Drunktalk was our second album.
It was written and recorded during a time that on paper should have been a really bad time to get shit done. In the beginning of the process I was on parental leave with my daughter, and in the end of the process Orrens son was born. But we were really focused anyway somehow. I recorded a lot of stuff with my daughter on my lap. You can probably even hear her doing her best googoo gaah gaah in the backround on some tracks. Orre recorded his ideas at home and sent them to me and I arranged them so that we could record them with the band when we had time to meet up in the studio.
This is the first album that the band was more involved. Maybe not so much in the arrangements still, but we didn’t play all the instruments ourselves as we did on Ordinary Men. We had been playing live with the band for awhile and really wanted their playing and attitude on the album. So we were comfortable with letting go of the control a bit.
The Coffa (bass) was the only new guy on this album. His audition is what you hear on The Weekend.
We were in the studio fiddling around with that track when he stopped by. Tony had played with him before and thought that he would be perfect for Billy Momo. He literally was in the studio for 20 minutes. He came in, said hi. Heard the track once. Played it through once and then we pushed record and played it once more. And that is what you hear on the record. That is also the first track that I started pretending like I could play the piano. And that was fun so I just stayed behind the piano from then on. Up until then I had mostly been playing guitar and banjo in Billy Momo. I think everybody was happy I stopped doing that. I’m even worse at guitar.
With Drunktalk we experienced our first two hits (from our perspective they are anyway). First we had the title track Drunktalk. It got a lot of love in the press and blogs all over the world. For awhile it had a thousand spins a day on Spotify. We were super happy and thought we had peaked.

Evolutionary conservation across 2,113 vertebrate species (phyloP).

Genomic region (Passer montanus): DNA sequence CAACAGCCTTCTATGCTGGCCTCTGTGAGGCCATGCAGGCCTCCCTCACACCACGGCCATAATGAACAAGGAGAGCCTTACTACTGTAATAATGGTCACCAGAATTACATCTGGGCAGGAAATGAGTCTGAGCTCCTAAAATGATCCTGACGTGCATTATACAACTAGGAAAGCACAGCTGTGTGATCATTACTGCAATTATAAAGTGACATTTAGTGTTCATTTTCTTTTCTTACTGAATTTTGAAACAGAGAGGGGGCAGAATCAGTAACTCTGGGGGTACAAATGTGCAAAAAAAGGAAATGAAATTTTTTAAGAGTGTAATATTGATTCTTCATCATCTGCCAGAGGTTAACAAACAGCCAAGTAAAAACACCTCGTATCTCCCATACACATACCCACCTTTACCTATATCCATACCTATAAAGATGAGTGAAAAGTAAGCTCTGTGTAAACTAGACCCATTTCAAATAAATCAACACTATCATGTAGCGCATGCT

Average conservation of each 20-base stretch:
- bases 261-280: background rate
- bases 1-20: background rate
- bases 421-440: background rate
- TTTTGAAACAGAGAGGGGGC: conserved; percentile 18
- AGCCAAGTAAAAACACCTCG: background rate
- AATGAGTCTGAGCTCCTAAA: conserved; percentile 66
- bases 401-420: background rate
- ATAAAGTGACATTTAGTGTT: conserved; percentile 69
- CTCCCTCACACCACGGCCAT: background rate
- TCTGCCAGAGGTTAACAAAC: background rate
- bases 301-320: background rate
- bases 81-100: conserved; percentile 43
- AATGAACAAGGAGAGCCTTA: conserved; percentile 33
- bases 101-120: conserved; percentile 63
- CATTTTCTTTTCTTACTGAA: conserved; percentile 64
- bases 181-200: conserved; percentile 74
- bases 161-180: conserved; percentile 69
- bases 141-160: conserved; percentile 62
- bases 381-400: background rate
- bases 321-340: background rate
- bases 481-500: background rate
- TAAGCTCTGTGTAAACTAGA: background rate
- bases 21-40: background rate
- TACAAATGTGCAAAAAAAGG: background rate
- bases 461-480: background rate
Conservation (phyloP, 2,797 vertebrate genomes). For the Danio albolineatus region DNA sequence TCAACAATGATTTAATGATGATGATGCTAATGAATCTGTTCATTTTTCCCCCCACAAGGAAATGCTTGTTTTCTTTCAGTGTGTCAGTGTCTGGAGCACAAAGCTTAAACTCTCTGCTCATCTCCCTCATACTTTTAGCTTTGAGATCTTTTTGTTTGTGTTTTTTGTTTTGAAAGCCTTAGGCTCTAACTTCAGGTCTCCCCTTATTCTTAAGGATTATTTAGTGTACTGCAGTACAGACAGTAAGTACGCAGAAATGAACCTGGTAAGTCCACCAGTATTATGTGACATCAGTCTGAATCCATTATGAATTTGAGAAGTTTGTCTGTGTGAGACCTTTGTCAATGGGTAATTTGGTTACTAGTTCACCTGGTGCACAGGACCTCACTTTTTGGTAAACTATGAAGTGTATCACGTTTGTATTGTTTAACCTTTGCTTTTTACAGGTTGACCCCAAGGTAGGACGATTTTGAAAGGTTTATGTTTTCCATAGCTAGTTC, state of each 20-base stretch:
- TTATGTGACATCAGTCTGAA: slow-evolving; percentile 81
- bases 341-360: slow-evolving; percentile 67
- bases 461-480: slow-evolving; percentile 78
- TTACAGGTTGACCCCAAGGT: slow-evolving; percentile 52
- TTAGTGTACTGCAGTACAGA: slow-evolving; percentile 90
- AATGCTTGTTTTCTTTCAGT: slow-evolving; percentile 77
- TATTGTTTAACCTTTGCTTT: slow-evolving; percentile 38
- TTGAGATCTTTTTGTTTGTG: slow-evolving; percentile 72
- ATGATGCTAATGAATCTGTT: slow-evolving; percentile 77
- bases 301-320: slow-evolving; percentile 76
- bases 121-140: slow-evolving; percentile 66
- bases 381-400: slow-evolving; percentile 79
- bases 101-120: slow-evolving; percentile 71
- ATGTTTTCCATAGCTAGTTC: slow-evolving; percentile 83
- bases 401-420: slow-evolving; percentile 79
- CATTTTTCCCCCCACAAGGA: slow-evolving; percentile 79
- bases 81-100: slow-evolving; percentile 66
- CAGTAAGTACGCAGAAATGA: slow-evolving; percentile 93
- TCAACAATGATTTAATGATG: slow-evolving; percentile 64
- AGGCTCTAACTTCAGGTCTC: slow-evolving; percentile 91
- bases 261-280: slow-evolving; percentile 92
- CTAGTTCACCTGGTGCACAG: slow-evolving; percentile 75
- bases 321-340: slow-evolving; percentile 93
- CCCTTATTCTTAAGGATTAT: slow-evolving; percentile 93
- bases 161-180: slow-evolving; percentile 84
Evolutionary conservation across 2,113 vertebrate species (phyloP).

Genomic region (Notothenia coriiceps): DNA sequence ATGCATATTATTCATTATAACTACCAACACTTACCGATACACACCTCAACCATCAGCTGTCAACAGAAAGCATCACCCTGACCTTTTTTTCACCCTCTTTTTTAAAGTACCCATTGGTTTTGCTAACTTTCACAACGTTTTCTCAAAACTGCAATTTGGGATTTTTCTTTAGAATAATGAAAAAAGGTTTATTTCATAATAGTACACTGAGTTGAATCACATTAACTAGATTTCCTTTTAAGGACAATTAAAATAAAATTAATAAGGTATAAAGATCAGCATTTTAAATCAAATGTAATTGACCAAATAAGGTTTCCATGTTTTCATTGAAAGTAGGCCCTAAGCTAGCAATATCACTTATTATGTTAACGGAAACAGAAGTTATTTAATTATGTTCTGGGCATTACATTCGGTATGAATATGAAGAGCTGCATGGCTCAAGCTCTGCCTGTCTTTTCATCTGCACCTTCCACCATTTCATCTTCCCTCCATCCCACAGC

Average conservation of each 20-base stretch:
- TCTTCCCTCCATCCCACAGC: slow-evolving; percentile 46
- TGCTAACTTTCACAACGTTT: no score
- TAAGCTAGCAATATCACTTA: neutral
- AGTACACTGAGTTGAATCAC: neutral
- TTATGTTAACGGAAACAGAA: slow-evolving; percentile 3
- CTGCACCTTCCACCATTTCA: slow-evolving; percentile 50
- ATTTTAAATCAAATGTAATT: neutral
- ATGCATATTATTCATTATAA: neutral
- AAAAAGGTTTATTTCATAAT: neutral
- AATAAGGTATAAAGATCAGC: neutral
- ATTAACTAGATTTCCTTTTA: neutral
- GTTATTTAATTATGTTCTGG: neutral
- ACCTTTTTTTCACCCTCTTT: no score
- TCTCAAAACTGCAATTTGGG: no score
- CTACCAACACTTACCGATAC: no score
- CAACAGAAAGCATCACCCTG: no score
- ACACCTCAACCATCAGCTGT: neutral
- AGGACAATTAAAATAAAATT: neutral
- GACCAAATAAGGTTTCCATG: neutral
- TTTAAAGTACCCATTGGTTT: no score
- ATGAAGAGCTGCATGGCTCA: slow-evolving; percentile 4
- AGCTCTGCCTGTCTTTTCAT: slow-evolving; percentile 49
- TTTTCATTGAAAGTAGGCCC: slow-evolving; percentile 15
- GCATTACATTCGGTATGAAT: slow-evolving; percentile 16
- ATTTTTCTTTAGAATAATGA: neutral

And then out of the blue we got an email from a friend. He attached a link to a trailer for HBO series Better Call Saul, and asked us if the track in the trailer wasn’t a Billy Momo song.
Sure was! They had used our track Wishing Ain’t No Sin as the main theme in the trailer. The trailer had over a million views already and we didn’t know anything about it. That changed a lot for us. Suddenly we were able to reach way beyond the Swedish borders and got some real attention by press and radio. Super exciting times in camp Billy Momo.
We spent the rest of that year on the road going all over Sweden and even reaching UK and the U.S. That banjo riff on Wishing Ain’t No Sin changed the world for us, and it just happened by chance. We had just finished recording Wishing and were just sitting in the studio talking before we went home. While we were talking we had the track on in the backround and Orren was just noodling about on the banjo while we were talking. And I just stopped him in the middle of conversation like, “Dude! What are you doing? We have to record that before you forget it.” Orren was like “You think we need to? I’ll probably remember it.” But I just fell in love with it straight away and wouldn’t take any chances. It made me think of hooks like Timbalands production on Missy Elliotts Get ur freak on. Sometimes stuff like that just happens if you create a creative space for yourself where everything is allowed. You don’t have to think things out. They will come to you if you let it. That whole album was like that. We were just in a super creative space in time and just went with it. We weren’t in control. Good times and good people makes great music. Simple as that! (Tomas Juto, aka Barba)